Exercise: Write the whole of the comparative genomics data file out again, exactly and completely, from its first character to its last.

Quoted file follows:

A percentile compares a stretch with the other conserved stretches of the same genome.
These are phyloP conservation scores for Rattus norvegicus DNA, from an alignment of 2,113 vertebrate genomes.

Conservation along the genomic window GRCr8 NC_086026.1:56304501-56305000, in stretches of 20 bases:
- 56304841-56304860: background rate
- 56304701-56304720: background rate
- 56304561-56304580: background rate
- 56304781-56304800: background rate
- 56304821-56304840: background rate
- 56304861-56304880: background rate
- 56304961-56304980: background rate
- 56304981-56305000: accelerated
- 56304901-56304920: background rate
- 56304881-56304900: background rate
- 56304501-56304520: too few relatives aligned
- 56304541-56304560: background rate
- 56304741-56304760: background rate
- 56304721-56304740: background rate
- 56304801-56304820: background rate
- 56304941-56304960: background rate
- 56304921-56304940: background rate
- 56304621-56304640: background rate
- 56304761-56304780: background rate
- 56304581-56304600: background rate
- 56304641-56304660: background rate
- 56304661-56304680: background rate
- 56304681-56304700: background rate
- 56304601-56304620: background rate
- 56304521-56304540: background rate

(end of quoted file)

A percentile compares a stretch with the other conserved stretches of the same genome.
These are phyloP conservation scores for Rattus norvegicus DNA, from an alignment of 2,113 vertebrate genomes.

Conservation along the genomic window GRCr8 NC_086026.1:56304501-56305000, in stretches of 20 bases:
- 56304841-56304860: background rate
- 56304701-56304720: background rate
- 56304561-56304580: background rate
- 56304781-56304800: background rate
- 56304821-56304840: background rate
- 56304861-56304880: background rate
- 56304961-56304980: background rate
- 56304981-56305000: accelerated
- 56304901-56304920: background rate
- 56304881-56304900: background rate
- 56304501-56304520: too few relatives aligned
- 56304541-56304560: background rate
- 56304741-56304760: background rate
- 56304721-56304740: background rate
- 56304801-56304820: background rate
- 56304941-56304960: background rate
- 56304921-56304940: background rate
- 56304621-56304640: background rate
- 56304761-56304780: background rate
- 56304581-56304600: background rate
- 56304641-56304660: background rate
- 56304661-56304680: background rate
- 56304681-56304700: background rate
- 56304601-56304620: background rate
- 56304521-56304540: background rate